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    2. Broadlawns has taken over the Polk county mobile crisis team. They have nurses who can go to homes and assess people in crisis and help get them help. We have expanded services so that we can see patients almost 24 hours a day

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  5. I work in the field and it is just as infuriating as one might believe. We can only help those who are brought in and admitted into our inpatient units. How can we help those who need it when we only have so many beds and some of our patients await long term placement but their social worker or caretaker can’t find a bed in this goddamn state because our governor closed them down? It pushes others back who need to be seen asap and sometimes people wait days and days. It breaks my heart. Everyone is entitled to healthcare, correct? Why is mental health any different?

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    1. It’s got to be hard knowing you can help but you’re being limited by someone who will never understand what he’s really doing with that stroke of a pen. Thank you for the work that you do.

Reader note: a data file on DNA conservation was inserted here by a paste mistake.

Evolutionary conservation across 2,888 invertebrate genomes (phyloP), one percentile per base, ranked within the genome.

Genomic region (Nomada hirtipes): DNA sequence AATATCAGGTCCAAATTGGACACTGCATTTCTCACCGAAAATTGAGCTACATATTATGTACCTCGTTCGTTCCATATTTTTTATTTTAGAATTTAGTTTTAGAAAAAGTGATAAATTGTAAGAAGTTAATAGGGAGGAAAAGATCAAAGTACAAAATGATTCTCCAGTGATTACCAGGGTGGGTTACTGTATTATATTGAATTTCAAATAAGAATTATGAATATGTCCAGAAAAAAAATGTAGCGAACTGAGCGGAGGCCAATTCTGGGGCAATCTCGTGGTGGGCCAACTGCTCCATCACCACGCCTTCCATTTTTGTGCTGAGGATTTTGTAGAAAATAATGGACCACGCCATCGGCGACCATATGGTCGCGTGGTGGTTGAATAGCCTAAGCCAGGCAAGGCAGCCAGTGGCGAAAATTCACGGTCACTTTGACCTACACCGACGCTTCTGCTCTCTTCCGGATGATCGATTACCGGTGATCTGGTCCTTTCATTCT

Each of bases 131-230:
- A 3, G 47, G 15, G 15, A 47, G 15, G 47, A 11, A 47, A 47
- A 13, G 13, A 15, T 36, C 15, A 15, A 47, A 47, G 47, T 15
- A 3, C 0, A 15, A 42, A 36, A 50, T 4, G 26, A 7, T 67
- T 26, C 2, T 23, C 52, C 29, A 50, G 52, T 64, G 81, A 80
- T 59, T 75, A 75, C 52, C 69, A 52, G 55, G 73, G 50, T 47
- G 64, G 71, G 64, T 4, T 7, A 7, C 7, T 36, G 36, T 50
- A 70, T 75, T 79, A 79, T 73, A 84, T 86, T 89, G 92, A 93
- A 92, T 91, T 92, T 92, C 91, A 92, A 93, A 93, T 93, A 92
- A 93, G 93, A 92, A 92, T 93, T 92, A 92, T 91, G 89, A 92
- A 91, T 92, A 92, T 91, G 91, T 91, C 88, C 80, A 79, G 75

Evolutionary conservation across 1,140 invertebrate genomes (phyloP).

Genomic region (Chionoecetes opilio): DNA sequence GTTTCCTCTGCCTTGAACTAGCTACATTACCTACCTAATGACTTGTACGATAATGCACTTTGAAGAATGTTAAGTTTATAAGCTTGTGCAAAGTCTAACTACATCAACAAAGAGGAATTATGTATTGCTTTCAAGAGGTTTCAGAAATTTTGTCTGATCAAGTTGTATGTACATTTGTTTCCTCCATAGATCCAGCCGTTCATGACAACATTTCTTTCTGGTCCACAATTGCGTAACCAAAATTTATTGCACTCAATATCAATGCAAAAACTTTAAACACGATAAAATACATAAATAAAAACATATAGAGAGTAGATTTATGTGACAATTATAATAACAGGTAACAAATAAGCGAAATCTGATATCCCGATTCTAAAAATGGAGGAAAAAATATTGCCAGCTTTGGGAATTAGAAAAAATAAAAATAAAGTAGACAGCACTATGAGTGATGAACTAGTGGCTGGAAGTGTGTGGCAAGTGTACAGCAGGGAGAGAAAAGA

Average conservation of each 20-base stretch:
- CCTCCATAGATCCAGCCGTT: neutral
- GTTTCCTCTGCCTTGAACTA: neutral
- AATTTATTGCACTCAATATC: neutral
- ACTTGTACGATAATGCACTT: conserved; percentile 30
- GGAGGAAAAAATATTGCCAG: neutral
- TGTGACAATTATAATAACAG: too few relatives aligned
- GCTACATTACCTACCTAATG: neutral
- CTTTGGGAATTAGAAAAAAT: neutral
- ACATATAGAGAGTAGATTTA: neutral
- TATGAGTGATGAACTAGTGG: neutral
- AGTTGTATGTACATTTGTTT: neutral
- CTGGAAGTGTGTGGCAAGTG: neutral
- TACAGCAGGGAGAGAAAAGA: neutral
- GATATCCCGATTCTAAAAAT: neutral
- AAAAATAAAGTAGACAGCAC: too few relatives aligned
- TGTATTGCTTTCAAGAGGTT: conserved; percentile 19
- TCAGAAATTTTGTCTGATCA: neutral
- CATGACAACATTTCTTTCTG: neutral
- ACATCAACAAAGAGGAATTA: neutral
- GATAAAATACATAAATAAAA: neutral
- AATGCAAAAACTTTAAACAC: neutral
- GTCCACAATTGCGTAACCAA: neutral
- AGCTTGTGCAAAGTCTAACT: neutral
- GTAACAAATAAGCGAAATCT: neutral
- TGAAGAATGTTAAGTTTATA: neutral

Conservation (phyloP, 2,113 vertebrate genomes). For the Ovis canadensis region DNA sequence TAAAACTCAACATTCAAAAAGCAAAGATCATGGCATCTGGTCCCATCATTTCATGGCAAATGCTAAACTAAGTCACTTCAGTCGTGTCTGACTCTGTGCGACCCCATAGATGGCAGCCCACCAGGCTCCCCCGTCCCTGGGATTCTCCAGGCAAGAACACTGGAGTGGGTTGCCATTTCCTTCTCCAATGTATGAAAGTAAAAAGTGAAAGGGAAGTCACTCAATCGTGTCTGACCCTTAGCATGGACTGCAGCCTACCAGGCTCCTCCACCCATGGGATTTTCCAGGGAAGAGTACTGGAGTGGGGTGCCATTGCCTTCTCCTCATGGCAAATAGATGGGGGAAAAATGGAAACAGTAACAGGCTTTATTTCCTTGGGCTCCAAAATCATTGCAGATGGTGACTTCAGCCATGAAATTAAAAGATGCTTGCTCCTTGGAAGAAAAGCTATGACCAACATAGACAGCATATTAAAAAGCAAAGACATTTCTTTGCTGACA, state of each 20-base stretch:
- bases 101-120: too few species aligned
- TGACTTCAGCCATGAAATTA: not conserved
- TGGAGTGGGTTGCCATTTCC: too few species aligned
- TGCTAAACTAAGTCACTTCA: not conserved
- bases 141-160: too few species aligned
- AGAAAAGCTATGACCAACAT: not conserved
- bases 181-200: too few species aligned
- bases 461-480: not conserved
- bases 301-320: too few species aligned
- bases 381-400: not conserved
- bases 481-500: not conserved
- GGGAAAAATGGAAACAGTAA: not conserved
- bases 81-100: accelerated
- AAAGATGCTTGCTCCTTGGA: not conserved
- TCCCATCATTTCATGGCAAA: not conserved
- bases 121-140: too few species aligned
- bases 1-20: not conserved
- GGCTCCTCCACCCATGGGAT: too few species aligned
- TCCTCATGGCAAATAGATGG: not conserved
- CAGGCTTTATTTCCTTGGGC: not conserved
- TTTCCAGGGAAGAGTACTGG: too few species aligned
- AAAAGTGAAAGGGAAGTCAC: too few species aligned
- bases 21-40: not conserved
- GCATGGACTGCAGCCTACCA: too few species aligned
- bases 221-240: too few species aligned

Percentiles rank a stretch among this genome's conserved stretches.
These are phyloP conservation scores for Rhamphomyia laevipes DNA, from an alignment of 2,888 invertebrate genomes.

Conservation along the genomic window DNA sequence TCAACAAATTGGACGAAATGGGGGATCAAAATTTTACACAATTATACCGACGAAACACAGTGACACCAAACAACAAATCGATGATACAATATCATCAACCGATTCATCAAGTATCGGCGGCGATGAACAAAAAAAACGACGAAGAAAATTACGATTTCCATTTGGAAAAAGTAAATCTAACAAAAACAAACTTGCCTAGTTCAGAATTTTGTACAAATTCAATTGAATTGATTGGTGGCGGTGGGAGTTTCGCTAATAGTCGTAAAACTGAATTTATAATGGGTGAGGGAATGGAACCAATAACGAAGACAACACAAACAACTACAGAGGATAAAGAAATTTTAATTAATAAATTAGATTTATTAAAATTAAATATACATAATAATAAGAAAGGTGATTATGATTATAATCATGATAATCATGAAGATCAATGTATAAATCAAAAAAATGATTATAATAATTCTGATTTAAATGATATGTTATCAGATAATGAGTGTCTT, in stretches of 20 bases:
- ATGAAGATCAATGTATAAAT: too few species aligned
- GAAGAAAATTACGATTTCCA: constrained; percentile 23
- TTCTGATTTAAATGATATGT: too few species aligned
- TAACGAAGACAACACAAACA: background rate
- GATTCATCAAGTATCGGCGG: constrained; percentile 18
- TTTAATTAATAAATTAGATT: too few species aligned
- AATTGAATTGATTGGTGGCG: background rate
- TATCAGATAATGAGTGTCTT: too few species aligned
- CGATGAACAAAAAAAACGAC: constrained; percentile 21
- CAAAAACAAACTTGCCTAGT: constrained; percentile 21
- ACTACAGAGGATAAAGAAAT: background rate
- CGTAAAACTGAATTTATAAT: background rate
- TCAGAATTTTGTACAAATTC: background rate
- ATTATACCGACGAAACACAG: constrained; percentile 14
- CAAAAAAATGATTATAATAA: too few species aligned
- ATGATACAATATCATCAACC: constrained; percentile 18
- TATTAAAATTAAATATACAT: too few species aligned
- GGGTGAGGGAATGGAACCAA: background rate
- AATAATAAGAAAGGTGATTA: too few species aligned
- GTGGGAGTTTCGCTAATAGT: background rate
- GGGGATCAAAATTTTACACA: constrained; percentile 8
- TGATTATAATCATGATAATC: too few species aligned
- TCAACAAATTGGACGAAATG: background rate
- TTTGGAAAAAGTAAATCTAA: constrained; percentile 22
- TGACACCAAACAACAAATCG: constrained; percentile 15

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  6. I agree with Kayla. I also work in the mental health field. I worked with a client with acute psychotic symptoms who was in so much pain that they agreed to go to Broadlawns for inpatient treatment (diagnosis, medication management, stabalization). This person took the huge step of courage to present to the emergency department. Because there were no beds available, the person was given two antipsychotic med injections, a few minutes on a cot, and then let go. No referral to counselor or psychiatrist, no follow up appointment offered. What a dehumanizing experience. Many Americans fear a nationalized, single-payer health system because it might ration healthcare. That is exactly what happened to this person. Unless we time our psychiatric crises appropriately, we risk deterioration and even death. Would this happen to a victim of an auto accident? Or if it had been a member of the Governor’s family?

    Like

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About Crystal Defatte

31 year old stay at home mom with a passion for progressive politics and activism.